Tips For House Hunting
When it comes to house hunting, it’s no easy task, so understanding what to look for and be wary of is crucial.
We all have different reasons for moving house, which in fact, is quite possibly one of the most important moments in your life. You may be a first-time buyer, you may be looking for your future family home, you may be an investor looking to increase your portfolio. Whatever the reason, house hunting can be an all-encompassing, stressful process.
Don’t worry, we’re not saying this is always the case by any means, simply, that there are certain things you can do to speed-up or enhance your house hunting experience.
Here are Lovett’s tips to house hunting;
1. Register with leading Estate Agents in your area. These guys need to become your best friend. The sooner you register your details and your search criteria, the sooner the experts can do all the hard work for you. How do you find a reputable Estate Agent? Do your homework! Google Agents in your area. Look through their website – have they won awards? Are they part of the Property Ombudsman? These factors add credibility and trust. Research also helps you find the right Agent for you.
2. Once you have registered yourself with established Estate Agents (as few or many as you like – you have the power) they should update you with property details that match your requirements. Great Estate Agents will only ever send you details of relevant properties. Don’t let Agents waste your time by sending details on the off-chance! This is counterproductive and leaves a bad taste in your mouth as you start to question if they listened to you in the first place. Communication can come in the form of a phone call, email, mailshot or letter.
3. Know your rights; in light of recent GDPR laws, the way companies communicate with you paramount and on the whole you have to have given permission for them to communicate with you in your chosen way. Make sure you specify your preferred method of communication from the offset. There is nothing worse than being bombarded with countless bits of information. Outline to your Estate Agent that you only want relevant properties.
4. When you get to the point of booking a viewing, why not do your own research? This will help speed up the process. Drive out to the specific road or street with a family member, partner or friend to gauge the feeling of the area. We suggest driving by before 9am and after 5pm to help you judge everything about the road, from how busy the area gets at rush hour to parking, and impracticalities. Ironing out any factors you don’t like nice and early provides useful feedback to your Estate Agent, as well as cementing the key attributes to you property search.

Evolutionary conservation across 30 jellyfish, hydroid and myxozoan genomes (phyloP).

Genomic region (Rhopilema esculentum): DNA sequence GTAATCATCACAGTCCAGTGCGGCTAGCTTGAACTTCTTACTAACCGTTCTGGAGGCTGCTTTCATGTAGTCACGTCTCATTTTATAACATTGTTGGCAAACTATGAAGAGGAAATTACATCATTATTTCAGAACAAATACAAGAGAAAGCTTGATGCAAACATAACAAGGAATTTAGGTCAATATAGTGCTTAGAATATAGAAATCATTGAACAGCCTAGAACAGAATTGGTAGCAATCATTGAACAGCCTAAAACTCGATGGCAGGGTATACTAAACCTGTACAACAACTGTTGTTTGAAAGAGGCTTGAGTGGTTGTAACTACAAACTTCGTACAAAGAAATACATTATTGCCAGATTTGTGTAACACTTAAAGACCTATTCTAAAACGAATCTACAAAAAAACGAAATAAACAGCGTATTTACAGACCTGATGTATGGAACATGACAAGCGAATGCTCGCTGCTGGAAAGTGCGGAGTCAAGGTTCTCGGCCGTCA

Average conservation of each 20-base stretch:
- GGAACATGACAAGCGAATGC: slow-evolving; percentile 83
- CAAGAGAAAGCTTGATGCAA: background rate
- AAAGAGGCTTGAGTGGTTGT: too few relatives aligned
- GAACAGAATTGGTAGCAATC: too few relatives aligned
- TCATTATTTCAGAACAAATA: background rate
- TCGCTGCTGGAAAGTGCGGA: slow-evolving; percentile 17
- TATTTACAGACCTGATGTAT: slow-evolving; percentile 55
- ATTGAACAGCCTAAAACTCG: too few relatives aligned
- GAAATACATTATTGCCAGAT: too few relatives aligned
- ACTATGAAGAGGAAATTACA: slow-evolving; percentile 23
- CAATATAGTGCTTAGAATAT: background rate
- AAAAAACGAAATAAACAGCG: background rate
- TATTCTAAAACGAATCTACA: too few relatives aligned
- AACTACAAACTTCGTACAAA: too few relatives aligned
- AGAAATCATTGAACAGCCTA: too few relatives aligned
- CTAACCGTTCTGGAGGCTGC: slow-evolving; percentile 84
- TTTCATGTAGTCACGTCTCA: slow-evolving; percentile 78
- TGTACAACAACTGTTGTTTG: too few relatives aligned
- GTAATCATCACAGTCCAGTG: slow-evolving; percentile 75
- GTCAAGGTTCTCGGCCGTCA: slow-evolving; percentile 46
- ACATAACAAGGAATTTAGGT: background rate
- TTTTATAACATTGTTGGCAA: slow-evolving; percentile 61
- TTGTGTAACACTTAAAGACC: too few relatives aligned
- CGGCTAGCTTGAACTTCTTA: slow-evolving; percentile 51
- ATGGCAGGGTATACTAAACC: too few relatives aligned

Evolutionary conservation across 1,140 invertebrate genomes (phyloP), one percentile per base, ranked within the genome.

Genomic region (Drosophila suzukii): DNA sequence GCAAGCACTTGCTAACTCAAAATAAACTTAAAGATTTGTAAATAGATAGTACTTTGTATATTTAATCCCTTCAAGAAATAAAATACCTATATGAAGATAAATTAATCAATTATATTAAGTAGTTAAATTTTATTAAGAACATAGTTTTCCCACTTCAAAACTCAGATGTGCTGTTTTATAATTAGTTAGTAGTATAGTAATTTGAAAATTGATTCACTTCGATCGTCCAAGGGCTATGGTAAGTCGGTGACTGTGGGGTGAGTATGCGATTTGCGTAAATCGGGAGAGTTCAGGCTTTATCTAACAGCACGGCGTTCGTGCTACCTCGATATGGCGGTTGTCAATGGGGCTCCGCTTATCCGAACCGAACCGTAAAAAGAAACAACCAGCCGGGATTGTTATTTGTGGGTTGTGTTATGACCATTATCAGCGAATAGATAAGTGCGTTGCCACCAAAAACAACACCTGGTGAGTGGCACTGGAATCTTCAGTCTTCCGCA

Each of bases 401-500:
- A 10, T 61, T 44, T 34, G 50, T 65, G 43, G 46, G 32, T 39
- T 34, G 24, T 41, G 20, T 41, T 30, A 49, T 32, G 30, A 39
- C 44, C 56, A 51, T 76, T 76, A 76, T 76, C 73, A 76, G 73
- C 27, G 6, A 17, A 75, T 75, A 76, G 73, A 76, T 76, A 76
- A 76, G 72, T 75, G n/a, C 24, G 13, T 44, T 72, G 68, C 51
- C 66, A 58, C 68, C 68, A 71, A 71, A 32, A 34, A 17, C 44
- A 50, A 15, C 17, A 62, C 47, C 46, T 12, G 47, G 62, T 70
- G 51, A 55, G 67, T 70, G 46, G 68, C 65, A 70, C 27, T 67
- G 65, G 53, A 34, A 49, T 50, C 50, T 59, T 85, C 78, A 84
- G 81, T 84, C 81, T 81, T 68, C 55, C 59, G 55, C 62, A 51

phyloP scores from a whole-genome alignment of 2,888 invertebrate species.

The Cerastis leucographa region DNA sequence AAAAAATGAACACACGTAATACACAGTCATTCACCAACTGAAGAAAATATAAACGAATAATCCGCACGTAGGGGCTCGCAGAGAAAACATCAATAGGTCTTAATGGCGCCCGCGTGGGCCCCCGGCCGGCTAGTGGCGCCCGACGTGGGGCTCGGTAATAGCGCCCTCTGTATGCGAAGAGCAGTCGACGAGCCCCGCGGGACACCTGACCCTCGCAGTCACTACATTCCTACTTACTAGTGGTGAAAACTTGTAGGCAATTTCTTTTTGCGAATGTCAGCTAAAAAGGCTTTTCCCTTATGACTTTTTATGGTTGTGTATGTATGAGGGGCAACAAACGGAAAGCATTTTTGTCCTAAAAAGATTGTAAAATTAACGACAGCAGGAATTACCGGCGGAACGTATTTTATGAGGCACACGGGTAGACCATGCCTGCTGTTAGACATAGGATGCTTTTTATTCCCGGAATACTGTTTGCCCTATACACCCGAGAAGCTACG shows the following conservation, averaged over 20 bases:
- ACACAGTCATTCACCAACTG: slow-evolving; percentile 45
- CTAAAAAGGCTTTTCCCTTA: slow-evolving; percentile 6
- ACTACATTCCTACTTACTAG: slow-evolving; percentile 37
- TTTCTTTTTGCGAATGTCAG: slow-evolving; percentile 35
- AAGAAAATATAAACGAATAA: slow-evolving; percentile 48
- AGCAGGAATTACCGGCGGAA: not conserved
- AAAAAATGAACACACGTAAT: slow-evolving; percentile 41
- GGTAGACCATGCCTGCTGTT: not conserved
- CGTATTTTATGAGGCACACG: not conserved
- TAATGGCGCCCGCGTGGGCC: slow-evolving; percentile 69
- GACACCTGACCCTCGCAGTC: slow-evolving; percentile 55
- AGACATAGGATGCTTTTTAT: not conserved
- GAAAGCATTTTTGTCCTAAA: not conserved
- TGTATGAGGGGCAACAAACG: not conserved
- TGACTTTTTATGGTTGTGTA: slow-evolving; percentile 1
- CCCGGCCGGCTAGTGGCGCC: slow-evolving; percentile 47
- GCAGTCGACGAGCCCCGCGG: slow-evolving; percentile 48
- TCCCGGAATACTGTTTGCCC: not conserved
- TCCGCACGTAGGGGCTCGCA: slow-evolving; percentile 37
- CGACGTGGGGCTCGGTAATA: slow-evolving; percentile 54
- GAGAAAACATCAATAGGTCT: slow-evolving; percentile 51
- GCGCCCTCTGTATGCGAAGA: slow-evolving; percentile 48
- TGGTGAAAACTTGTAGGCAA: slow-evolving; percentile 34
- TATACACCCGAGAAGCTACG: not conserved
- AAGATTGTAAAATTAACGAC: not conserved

5. Get a second opinion: If you can, and are able to, book a second visit with someone you trust to gain their thoughts on the property you like. Believe it or not, they may spot something you didn’t in all the excitement. This could be structural, or something else that doesn’t quite stack up. They may also have advice on whether the property is worth the price. If you’re a first time buyer it’s almost critical you run a purchase by your parents, for example, if you can. Anyone who has bought and sold property previously could be a highly valuable source for you.
6. If you decide you want to place an offer on a property you have seen, be realistic and fair. The market is not showing signs of going up or down in any great way; it’s currently fairly static. As you are buying what is potentially the most expensive purchase you will ever make, why run the risk of losing it? If the property fits your criteria and ticks all the boxes, we suggest placing a bid that is fair and secures you the property, taking it off the market. If you are serious, playing the ‘offers game’ can be disadvantageous as while you are going back and forth between Estate Agent and Vendor, someone else could swoop in and pay what the property is worth.
7. Once you’ve secured your dream home by having your offer accepted you are essentially in a ‘sale agreed’ status. Ask your Estate Agent to immediately take the property off the market so that it’s no longer being advertised. Now it’s time to instruct a s solicitor to ac on behalf of your sale. Good Estate Agents will already be working with recommend legal firms, so why not ask them to make a suggestion? It keeps everything in once circle.
8. From here on out, your Estate Agent is still acting for you and keeping an eye on the progress of your sale. This is a common misconception; that the Estate Agents work is done at the point of sale agreed, however this isn’t the case. An Estate Agent will continuously liaise with solicitors and manage any hiccups you may experience. An average sale takes 12 weeks to complete so that’s three months plus in time that your Estate Agent works on your purchase for. Don’t forget this next time you instructing an Estate Agent to sell your property!
We hope our tips to house hunting have proved useful. As an award-winning Estate Agent, operating across Dorset, we help thousands of people each year to realise their property dreams.
If you’re looking to sell or buy, we’d love to offer you a no-obligation conversation with our sales Team. You might just be impressed!
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